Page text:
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A 4-step, mid-year financial check-up

Allworth Co-CEO Scott Hanson shares a few mid-year financial reminders.

 

“It’s 10 PM. Do you know where your children are?”

Do you remember the above public service announcement (PSA)?

A little refresher: Beginning in the late 1960s, until sometime in the 1980s (and in some markets, later), each night, hundreds of television stations across America would broadcast a version of that PSA.

What began in the 1960s as a “televised text message” eventually leapt into popular culture, with eccentric celebrities such as artist Andy Warhol, actress Grace Jones, and front man Paul Stanley of the rock band KISS, popping up on TV screens across the country to ask parents a simple question: “It’s 10 PM. Do you know where your children are?”

In fact, 100s of celebrities, politicians, and athletes recorded a version of that PSA.

I can tell you, having watched several of these old PSAs this week, that, rather than feel like relics of the past, surprisingly, they somehow still resonate as powerful and even haunting.

In fact, my YouTube-sponsored visit to this bygone era inspired me to create my own PSA for this week’s article, which is: “It’s the halfway point of the year, do you know where your financial resolutions are?”

I’d like you to think back six months to the 1st of the year. Did you make any financial resolutions? Any money, saving, or investment pronouncements?

Did you take the time to write them down, or did you merely make a vow?

“It’s the halfway point of the year, do you know where your financial resolutions are?”

Inflation, a bear market, and fears of a recession. As we cross the halfway point of what we will probably all look back on someday as a rather unsettling economic time, for those of you who set financial goals for 2022, here are 4 questions to help you measure your progress.  

1. If you aren’t retired, have you “upped” the contributions to your retirement accounts?

Do not conflate saving for retirement with what the markets are doing today.

Savers save. They save in good times, and they save in bad. And while market turbulence is great fodder for news headlines, try not to focus on what it did today, or last week, because whatever it’s been doing could change by tomorrow.

You should strive to max out your retirement account contributions, but, short of that, your goal should probably be to increase them by at least 1% each year.

And, if you can swing it, an even more ambitious goal would be to increase your savings percentage amount to match any percentage increase in your yearly income.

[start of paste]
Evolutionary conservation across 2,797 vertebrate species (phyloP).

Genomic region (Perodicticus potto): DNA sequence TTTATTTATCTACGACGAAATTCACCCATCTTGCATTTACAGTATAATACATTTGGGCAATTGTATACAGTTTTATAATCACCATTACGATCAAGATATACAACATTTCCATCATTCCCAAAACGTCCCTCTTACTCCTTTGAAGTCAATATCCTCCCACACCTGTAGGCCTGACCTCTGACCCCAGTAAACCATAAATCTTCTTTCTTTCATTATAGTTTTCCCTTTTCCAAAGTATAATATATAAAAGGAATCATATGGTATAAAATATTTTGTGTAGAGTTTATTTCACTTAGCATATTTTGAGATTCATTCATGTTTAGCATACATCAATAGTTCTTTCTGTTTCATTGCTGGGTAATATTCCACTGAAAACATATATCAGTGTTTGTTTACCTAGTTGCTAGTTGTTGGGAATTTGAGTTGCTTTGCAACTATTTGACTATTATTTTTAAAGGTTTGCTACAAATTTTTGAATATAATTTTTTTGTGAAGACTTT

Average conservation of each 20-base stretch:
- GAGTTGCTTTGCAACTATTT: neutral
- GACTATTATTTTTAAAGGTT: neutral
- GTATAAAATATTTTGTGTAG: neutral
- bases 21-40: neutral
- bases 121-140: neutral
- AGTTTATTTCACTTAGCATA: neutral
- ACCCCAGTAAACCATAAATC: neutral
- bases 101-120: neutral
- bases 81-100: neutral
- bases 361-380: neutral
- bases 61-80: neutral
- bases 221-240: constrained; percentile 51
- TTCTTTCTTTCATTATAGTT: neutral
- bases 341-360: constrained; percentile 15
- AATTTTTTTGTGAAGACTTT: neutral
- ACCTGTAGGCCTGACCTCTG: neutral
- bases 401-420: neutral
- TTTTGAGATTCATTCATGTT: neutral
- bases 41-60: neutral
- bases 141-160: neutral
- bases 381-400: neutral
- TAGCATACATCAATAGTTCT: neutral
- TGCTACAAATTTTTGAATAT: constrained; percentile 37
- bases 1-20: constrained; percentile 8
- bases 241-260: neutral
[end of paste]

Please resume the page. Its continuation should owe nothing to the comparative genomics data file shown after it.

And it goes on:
2. Have you maintained or created a viable emergency fund?

The precise amount you need in an emergency fund is difficult to pinpoint (typically, the more the better), but three months’ worth of expenses is a good start, while six months' worth would be better.

When an emergency strikes, the immediate aftermath is financial chaos. Even if you have hundreds of thousands in equity in your home and a diversified and well-funded portfolio, in the shadow of an emergency, you’re probably going to spend a lot of your own money.

And if you don’t have enough cash to cover your expenses? You’re going to run up your credit cards.

Without an emergency fund – even if your emergency is eventually covered by insurance – you may need to borrow money from your bank, only to find that six months later you’re still carrying the debt (and accruing interest).

3. Have you paid off, or at least made progress, on any debt?

We are currently experiencing a unique economic storm front. Probably never in our lifetimes have we seen a bear market and record inflation deliver such a disconcerting downpour.

And it would be understandable to have the urge to throw your hands up.

I implore you to fight that urge with everything you have.

The job market is incredibly strong, and salaries are up due to competition. That means that, unlike 2008, when the job market was dismal, in today’s market most of the people who want a job still have one.

And that means money is coming in.

But inflation means we are spending significantly more each month than we were a year ago, and rising interest rates mean that your debt is getting more expensive.

Make it a goal to not fall behind. Tighten your belt where you can, rein in your spending, and get that debt paid off.

4. Have you reviewed your mid-year tax situation?

The last thing you want to do (especially this year) is wait until the end of the year to inquire about whether you’ve taken every step possible to save on your taxes.

Being proactive is how you’ll save the most money next April.

When it comes to your accountant, if you’re the hands-off type, while that’s typically probably fine, these are not exactly ordinary times.

If it’s been a while since you’ve spoken with your accountant, the halfway point of the year is a great time to ask: Am I doing everything I can to save money on my taxes for 2022?

Reach out now to place yourself in the best position to avoid tax surprises.

And remember, while PSAs can save lives, money, or even just be irritating, some will never go out of fashion.

“It’s the halfway point of the year, do you know where your financial resolutions are?”